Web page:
Thursday, 13 March 2014

Review: These Broken Stars (Starbound #1) by Amie Kaufman and Meagan Spooner

These Broken Stars (Starbound, #1)

It's a night like any other on board the Icarus. Then, catastrophe strikes: the massive luxury spaceliner is yanked out of hyperspace and plummets into the nearest planet. Lilac LaRoux and Tarver Merendsen survive. And they seem to be alone. 

Lilac is the daughter of the richest man in the universe. Tarver comes from nothing, a young war hero who learned long ago that girls like Lilac are more trouble than they’re worth. But with only each other to rely on, Lilac and Tarver must work together, making a tortuous journey across the eerie, deserted terrain to seek help. 

Then, against all odds, Lilac and Tarver find a strange blessing in the tragedy that has thrown them into each other’s arms. Without the hope of a future together in their own world, they begin to wonder—would they be better off staying here forever?

Everything changes when they uncover the truth behind the chilling whispers that haunt their every step. Lilac and Tarver may find a way off this planet. But they won’t be the same people who landed on it.


A timeless love story, THESE BROKEN STARS sets into motion a sweeping science fiction series of companion novels. The Starbound Trilogy: Three worlds. Three love stories. One enemy.

After an agonizing wait for its release, I had to wait another agonizing wait for the Book Depository to ship it over what took you so long it nearly killed me, you idiot.

It was still worth it. Although it wasn't what I had expected.
What I expected was something of Starglass. A spaceship in space with some kind of really awesome alien plot. But what I really got was a survival sci-fi story which was equally interesting and entertaining, not to mention a so-called 'alien plot'. I'm not a huge fan of survival story and yes, I was honestly bored by a few parts of the book because it felt a little draggy and dull at times, but overall it wasn't bad.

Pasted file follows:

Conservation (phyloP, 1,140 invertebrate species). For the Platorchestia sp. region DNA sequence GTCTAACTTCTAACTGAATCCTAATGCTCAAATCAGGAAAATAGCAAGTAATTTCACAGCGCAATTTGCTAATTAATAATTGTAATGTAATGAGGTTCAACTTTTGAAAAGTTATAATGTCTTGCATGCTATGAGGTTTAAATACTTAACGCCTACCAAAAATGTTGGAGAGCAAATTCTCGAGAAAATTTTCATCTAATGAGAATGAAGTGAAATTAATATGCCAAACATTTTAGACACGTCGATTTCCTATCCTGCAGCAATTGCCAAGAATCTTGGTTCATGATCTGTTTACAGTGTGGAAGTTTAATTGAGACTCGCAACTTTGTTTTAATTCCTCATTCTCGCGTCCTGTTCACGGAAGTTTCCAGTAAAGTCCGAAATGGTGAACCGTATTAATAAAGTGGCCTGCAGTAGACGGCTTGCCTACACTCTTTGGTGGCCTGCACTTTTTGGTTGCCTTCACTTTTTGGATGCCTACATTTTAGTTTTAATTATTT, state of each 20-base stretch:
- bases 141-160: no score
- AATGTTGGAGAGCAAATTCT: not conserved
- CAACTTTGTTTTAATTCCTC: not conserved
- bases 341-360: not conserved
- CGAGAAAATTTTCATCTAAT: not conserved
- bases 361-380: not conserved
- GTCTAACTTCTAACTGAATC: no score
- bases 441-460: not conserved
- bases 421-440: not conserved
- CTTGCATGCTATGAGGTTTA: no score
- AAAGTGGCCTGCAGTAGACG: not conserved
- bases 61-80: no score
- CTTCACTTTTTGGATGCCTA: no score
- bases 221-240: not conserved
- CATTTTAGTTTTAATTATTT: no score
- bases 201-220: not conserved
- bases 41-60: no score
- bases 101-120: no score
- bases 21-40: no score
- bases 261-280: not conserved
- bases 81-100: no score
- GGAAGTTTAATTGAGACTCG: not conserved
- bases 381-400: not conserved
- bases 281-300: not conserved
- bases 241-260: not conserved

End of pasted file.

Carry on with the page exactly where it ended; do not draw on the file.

These Broken Stars, I found, echos some resemblance to the Under the Never Sky trilogy. A girl and a boy forced together out of survival (and maybe a couple of factors but survival's the main one) even though they avoid and want nothing to do with each other because they're from different backgrounds and worlds but eventually declare that they are in love nearing the end of the story. I've read this type of romance perhaps about a gazillion times and although it wasn't bad, it just didn't work out for me.

The characters, as I've mentioned, are from different backgrounds and worlds. Lilac was a bit difficult to stomach at first since she was practically oozing disdain and snobbery and all I could think of was bayoneting her with a rifle then I can be violently descriptive but as the story unravels, she gradually changes. Which was great because if she hadn't, I would totally have DNFed the book. On the other hand, Tarver was much likable than lilac and although I very much want to say he appealed to me, I can't. So as to summarize, the characters weren't really impressive as I had expected and they could have been better. 

The cause behind the 'chilling whispers' as the premise stated, was actually fascinating. Don't know if you know this, but I like theories and the more complex it is, the better I like it. Maybe I implied that the theory for the cause of the whispers was difficult to understand and yes, it was a little difficult for me to follow but I approved of it all the same. (So now you know one little face about me--I love theories!)

To conclude, These Broken Stars was an engaging read and although it dragged a little in some parts.

Rating: 4/5 Stars

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